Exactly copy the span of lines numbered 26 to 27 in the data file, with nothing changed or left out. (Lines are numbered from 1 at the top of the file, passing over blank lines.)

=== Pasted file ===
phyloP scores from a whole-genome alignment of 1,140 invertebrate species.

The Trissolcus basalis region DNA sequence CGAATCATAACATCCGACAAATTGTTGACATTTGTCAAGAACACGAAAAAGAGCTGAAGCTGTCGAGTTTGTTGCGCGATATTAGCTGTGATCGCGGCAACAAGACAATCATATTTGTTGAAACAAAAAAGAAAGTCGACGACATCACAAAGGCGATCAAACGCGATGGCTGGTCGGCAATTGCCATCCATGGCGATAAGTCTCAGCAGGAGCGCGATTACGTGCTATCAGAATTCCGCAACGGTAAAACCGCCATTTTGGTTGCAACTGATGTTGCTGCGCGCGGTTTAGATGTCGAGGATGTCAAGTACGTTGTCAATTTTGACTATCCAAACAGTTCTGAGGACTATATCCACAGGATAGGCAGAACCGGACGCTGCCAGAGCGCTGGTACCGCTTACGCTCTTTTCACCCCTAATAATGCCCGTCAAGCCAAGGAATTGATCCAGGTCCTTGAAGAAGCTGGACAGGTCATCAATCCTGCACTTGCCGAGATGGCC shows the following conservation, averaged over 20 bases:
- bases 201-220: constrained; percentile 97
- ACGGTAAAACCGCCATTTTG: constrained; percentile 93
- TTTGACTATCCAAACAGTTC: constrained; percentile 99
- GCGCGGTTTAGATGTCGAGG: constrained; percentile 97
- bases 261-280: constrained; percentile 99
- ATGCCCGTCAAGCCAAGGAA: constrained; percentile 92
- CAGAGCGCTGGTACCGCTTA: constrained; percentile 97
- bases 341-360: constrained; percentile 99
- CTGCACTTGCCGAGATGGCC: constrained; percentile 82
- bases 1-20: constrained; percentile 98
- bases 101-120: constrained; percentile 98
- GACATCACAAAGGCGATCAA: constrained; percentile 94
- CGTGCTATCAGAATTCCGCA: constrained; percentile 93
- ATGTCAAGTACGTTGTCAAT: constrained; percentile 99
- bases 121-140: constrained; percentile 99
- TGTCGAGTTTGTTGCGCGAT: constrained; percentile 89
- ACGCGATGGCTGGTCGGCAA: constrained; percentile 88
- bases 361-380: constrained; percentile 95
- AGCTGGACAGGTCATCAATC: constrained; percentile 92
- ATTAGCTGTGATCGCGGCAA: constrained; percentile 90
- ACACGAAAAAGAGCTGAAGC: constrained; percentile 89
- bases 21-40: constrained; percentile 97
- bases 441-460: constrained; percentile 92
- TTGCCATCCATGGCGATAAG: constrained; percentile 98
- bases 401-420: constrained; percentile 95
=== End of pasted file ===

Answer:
- TTGCCATCCATGGCGATAAG: constrained; percentile 98
- bases 401-420: constrained; percentile 95